8. As of the day before yesterday, error -530 is back on my MacBook Pro. Tried the workaround yesterday. As of this morning, the workaround didn't work. For my failing scheduled "Sun.-Fri. Backup" script, I just run it again from the Console. My scheduled "Sat. Backup" script simply skips the MBP and goes on to backup the next client, so from the Console I submit a "Sun.-Fri. Backup" script to run after it—which backs up the MBP from scratch because the "Sat. Backup" run has done a Recycle Media Set. Therefore no big deal, just a minute per day of inelegance.
  9. Thank you for replying, Robin (but it took a phonecall to Retrospect Inc. Sales to get you to do so). My error was in not looking far down enough in the list of Tutorials to see the Cloud Backup ones under Retrospect for Mac. However the Tutorial you link to is not the correct one for fully answering my question. I see now that the Retrospect Tutorial briefly explains how to "change the set's location in Retrospect to the cloud location" after "seeding". There is another Tutorial that briefly recapitulates that explanation, but goes on to explain how to restore files from a Cloud Media Set that has been copied to a hard drive by the cloud media provider—and the drive then shipped to the user (similar to CP Home's "restore to door" service) to be installed as a local drive. The key concept in both Tutorials is that the top dropdown in an apparently-new Member Type dialog invoked for a Cloud Media Set in the first Tutorial—now also invoked by Media Sets->mediaset->Members->edit-pencil in the second Tutorial—has been enhanced in Version 13 to allow switching between defining a true Cloud Media Set member and a local Media Set member for the same Cloud Media Set. I think this is brilliant. However, I have one rather large quibble. In the words of Dr. Strangelove, "Why didn't you tell anyone?"! Specifically, Retrospect Inc. could IMHO have added that Member Type dialog key concept to "Cloud Backup" in Chapter 1: "What's New" in the Version 13 Mac User's Guide in about three sentences. If they didn't want to bother to do that, they could have added a sentence "Written words cannot explain the beauty of how we do this!", followed by a link to the relevant Tutorials. It's bad enough when a competing cloud backup product (its initials are CP) does its documentation as a set of web pages with links only to the next step down the garden path, so that a potential user has to use Google etc. as the table of contents for the documentation. It's even worse when Retrospect Inc. starts to do its documentation only in videos—without bothering to provide links from the User's Guide to the videos. Some of us older potential users can read text faster than we can watch videos. P.S.: Revised next-to-last sentence in second paragraph, to clarify the key concept. P.P.S.: Further revised next-to-last sentence in second paragraph, to clarify the key concept.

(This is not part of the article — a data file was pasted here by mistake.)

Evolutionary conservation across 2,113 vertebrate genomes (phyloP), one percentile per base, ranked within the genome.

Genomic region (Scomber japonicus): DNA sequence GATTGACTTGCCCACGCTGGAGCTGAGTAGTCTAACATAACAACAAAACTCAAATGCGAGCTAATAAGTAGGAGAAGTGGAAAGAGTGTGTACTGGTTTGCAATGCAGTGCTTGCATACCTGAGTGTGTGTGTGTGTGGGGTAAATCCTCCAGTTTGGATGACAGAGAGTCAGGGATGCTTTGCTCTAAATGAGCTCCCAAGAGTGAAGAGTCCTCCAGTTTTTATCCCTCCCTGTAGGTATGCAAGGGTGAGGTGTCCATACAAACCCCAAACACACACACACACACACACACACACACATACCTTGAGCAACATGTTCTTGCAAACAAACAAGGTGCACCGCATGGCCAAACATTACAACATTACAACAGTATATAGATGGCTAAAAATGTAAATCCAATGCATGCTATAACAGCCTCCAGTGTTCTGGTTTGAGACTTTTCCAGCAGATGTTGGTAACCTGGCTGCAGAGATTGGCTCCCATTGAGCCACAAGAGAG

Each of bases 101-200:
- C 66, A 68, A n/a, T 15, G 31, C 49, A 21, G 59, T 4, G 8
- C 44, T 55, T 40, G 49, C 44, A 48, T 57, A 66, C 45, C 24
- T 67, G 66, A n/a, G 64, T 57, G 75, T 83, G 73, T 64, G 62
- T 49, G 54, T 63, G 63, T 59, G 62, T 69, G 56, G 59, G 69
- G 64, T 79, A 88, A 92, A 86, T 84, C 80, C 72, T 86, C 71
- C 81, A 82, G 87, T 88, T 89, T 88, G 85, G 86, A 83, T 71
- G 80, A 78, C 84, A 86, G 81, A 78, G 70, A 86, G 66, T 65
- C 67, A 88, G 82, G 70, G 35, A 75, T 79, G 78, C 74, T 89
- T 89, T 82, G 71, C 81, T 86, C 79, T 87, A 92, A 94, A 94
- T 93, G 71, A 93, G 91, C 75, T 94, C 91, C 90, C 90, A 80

10. One question I have relating to cloud backup in Ver. 13 concerns "seeding" followed by incremental backups. "Seeding for Cloud Storage" in Chapter 1 of the new Mac User's Guide states: "Seeding allows customers to back up their data to a local hard drive and then send that hard drive to the cloud storage provider. The cloud storage provider then imports that data into the customer's storage location. This process enables customers to send a large amount of data to the provider faster than it would take to upload it. After the data is imported, the customer can change the set's location in Retrospect to the cloud location and begin incremental backups." If the user backs up his/her data to a local hard drive, that would presumably be done after creating a Disk type Media Set for the Recycle Media Set backup—complete with catalog in the usual default location. After the data is imported into the customer's storage location in the cloud, can the user now "change the set's location in Retrospect to the cloud location" by changing the type of that same Media Set from Disk to Cloud—and then plug in all the necessary cloud access information into the change dialog? If that is not possible, can the user create a new Cloud type Media Set, and then copy the catalog of the Disk type Media Set as the catalog of the Cloud type Media Set? I am not familiar with many of the more esoteric capabilities of Retrospect; how would the user do this? By following the "Adding a Media Set’s Catalog" procedure in Chapter 8 of the Mac User's Guide, but changing the Media Set name to that of the Cloud type Media Set? If that too is not possible, would the user have to Recatalog the Cloud type Media Set after it has been imported? That sounds as if it would require the Retrospect server to effectively download some subset of the information for every file stored in the Cloud type Media Set. I now see that there is a Tutorial video entitled "Backup Set transfer to the Cloud for Windows". However I have searched the Mac User's Guide, and there doesn't seem to be any such facility for Retrospect for Macintosh. Version 13.5, perhaps?